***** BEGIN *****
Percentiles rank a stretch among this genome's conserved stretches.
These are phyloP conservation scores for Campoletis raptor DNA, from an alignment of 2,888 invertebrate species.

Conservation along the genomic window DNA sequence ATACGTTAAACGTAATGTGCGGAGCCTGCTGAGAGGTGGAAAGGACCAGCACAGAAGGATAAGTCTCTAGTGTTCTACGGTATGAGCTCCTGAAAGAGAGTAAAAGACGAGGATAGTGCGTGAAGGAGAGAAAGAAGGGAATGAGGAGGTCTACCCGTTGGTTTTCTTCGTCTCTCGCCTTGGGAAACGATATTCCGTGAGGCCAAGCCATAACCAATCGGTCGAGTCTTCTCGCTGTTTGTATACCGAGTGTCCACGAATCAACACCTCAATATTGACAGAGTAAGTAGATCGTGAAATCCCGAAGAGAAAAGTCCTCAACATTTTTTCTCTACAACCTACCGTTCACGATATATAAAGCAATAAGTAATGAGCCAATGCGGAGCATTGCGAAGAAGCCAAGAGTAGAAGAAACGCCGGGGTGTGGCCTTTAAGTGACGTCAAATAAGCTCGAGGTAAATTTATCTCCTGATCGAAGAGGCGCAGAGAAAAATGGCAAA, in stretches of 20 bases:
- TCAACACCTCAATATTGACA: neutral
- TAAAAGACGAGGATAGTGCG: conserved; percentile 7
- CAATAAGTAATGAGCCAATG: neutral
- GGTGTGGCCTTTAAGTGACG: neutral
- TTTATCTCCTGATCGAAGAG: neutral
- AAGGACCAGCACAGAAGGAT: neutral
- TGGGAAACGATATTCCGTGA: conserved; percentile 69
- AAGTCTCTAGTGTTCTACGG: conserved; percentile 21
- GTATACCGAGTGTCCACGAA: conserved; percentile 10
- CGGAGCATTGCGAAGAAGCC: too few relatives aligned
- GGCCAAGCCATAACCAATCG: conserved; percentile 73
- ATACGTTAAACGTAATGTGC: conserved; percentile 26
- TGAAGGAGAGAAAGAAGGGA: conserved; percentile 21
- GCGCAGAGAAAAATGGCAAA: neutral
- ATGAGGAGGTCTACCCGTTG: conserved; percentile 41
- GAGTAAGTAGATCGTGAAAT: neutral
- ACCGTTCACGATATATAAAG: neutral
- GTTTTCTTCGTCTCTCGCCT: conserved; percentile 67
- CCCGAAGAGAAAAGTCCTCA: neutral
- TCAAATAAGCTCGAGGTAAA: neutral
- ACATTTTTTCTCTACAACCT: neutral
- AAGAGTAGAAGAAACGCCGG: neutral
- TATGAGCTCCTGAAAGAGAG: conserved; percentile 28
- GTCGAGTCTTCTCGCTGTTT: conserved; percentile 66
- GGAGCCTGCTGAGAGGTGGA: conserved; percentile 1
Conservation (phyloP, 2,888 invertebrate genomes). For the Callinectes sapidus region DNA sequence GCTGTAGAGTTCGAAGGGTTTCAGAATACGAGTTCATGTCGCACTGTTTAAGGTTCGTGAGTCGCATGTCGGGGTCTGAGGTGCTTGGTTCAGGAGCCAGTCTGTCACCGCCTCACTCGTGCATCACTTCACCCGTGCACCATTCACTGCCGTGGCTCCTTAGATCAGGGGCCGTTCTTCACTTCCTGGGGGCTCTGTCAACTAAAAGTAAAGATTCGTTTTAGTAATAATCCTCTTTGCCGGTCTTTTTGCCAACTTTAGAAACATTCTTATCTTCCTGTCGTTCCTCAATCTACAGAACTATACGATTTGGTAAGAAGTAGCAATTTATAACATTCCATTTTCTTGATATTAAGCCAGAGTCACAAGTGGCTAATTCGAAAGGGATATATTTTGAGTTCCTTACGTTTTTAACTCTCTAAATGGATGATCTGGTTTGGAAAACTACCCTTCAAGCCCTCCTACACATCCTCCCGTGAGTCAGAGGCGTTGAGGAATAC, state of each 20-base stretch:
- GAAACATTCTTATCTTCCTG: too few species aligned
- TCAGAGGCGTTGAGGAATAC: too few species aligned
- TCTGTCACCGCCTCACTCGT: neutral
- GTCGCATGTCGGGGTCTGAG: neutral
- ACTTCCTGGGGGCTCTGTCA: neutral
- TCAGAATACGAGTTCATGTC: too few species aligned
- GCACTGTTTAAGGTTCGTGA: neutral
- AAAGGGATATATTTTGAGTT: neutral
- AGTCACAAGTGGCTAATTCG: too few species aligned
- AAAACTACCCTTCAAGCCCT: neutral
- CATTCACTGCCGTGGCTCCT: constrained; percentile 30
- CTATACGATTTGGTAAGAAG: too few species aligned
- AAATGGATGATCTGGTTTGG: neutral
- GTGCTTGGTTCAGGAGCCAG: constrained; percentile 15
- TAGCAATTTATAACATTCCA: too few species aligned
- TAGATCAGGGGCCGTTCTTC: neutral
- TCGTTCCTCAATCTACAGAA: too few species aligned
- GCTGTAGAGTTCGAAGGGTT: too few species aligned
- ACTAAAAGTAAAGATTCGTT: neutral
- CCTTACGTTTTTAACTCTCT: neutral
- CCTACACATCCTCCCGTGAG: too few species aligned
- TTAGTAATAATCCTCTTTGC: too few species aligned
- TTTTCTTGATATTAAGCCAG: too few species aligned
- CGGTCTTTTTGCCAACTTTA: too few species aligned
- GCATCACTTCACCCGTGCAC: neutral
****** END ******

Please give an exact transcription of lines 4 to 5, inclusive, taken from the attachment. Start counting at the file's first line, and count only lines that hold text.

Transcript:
- TCAACACCTCAATATTGACA: neutral
- TAAAAGACGAGGATAGTGCG: conserved; percentile 7